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Ethan Herdrick

Is that last vignette (about the Yahoo and Google results) verifiable? It shocks me.

Anand Rajaraman

Ethan: Peter Norvig told me so, and I trust him, so I assume it's true. I haven't personally verified it.

Dan Lewis

This quote from Sutton and Barto comes to mind:

"In particular, the reward signal is not the place to impart to the agent prior knowledge about how to achieve what we want it to do. For example, a chess-playing agent should be rewarded only for actually winning, not for achieving subgoals such taking its opponent's pieces or gaining control of the center of the board. If achieving these sorts of subgoals were rewarded, then the agent might find a way to achieve them without achieving the real goal. For example, it might find a way to take the opponent's pieces even at the cost of losing the game. The reward signal is your way of communicating to the robot what you want it to achieve, not how you want it achieved."


There's a paradoxical quality to not being able to use user clicks to train the ranker. On the surface, it seems like you'd be training toward the real goal by only using user clicks for feedback on the results page. But it turns out it's another case of finding a low-value local maximum.

Another problem is that the reward signal for clicking results, or a query/click history, is ambiguous. There are some easy cases: for instance, I do a query, click the first result and stop searching for a while. My result was probably pretty good. I do a query, don't click anything, then do another query on related keywords. Odds are, I didn't like the results of the first query.

But it can get difficult to interpret these results in a hurry. I do a query, click the first result, then click the second result, then click the third result... I was fooled by the snippets into making some clicks on inadequate pages maybe? I'm really interested in the subject and I want to see multiple pages? And so on.

Worse, there's no unambiguous way to say "these results stink" on the results page, or to spread around the negative reward if they do stink. (Except for the "Dissatisfied" report at the bottom of the page, which takes a pretty committed crazy person to write out consistently, and doesn't scale.)

If Google wants to get a lot of free booing data, they should implement this: if you think a result is unhelpful, click the thumbs down next to the result. You could restrict it to people who are signed in with Personalized Search History, if you wanted to prevent griefing.

Nisha Pillai

Clearly, there is no such thing as an objective ranking of search quality in existence today. I would expect that using panels of human raters allows for capturing some subjectivity in that ranking. And precisely because of that, the ranking data would be noisy enough that it would be difficult to directly use as training data for a ML model to emulate. If this is indeed the prevailing thinking, one can see why ML results would be considered a good input into the hand-tweaked scoring system, but not a reliable replacement.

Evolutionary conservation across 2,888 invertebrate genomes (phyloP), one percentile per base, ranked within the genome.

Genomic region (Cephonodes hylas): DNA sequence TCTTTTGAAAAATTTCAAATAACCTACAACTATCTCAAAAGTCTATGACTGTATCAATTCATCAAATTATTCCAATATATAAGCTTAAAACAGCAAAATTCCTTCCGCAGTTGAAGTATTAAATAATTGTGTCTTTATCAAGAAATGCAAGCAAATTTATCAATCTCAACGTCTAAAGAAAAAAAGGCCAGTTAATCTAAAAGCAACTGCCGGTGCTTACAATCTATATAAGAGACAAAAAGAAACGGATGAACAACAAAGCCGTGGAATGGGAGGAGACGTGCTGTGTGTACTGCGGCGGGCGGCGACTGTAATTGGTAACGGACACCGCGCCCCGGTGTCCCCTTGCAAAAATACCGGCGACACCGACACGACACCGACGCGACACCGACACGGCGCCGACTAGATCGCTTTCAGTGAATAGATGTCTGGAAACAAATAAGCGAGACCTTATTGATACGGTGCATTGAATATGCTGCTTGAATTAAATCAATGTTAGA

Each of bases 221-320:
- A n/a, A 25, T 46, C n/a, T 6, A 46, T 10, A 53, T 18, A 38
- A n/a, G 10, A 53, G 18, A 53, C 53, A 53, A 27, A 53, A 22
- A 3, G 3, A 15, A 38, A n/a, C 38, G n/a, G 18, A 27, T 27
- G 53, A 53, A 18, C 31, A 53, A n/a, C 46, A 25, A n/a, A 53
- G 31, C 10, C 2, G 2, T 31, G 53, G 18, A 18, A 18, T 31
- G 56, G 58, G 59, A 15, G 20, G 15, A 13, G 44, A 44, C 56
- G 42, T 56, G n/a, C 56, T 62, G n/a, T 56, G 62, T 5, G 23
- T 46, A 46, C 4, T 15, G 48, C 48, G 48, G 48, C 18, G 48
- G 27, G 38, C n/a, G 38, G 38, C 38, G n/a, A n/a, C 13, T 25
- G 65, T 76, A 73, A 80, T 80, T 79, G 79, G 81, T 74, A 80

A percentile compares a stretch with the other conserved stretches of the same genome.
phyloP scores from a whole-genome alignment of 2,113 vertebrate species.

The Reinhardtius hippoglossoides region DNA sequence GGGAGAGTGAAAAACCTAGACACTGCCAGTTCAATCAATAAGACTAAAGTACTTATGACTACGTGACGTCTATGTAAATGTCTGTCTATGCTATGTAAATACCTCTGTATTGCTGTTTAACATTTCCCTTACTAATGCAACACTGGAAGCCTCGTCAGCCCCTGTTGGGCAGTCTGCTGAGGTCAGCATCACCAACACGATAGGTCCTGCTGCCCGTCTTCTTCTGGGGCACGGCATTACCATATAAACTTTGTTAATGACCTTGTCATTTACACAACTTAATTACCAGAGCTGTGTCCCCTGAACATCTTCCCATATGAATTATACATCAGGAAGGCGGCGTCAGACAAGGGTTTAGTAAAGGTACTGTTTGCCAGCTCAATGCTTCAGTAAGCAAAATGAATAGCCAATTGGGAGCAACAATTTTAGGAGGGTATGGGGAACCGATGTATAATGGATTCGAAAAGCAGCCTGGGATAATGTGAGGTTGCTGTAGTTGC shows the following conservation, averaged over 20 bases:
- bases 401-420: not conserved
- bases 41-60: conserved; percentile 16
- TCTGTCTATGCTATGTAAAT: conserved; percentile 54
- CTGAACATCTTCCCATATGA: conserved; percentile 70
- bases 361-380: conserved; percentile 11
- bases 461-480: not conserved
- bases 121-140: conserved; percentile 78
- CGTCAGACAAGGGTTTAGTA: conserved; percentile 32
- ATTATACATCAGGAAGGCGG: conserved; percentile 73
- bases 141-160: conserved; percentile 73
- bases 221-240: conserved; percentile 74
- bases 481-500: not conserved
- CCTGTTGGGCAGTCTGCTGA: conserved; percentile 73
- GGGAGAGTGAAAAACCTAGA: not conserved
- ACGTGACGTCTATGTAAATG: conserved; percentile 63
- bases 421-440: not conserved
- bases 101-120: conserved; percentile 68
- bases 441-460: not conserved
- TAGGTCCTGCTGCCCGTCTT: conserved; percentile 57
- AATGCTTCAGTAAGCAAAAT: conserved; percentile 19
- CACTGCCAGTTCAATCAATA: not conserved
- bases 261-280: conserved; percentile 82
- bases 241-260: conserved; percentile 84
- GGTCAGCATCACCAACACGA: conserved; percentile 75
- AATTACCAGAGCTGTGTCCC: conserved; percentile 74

@Dan -- subjectivity in rating search results is the best reason I can think of not to use a thumbs up/down model. That model works for a subjective "like/dislike" rating a la Digg, but may not quite work when the goal is objective ranking. What additional information would this provide beyond what can be inferred from analyzing click data?

Dan Lewis

I'd say that Google's current page can reward for extraordinary success but can't reward for extraordinary failure (again, without filling out the Dissatisfied report. I would be curious to know how many of those they get).

For instance, in the current model, you do a query and don't click on anything in the first page. That's more passive (and hard to interpret) than seeing ten results worth of SEO spam and clicking "Report Spam". It's more passive than searching for, say, boating equipment, and voting down a bunch of results about the structure of English tea parties. I also think you get a better story on clicking on a result, coming back to the results page, and then downvoting it. You capture a subtlety that someone thought this might be a good result for them, clicked it, and it turned out it wasn't. That's a human being vetting the actual content of a result in your search engine, and it's all automatic.

The beauty is, unless you think the ultimate goal is to teach Google's search engine "the truth", however you define it (and bootstrap Skynet, but that is another story...), it doesn't totally matter why people are downvoting something they don't want to see in their results. They just are, and it's another signal you can use to train the search engine to show people what they want to see and not what they don't.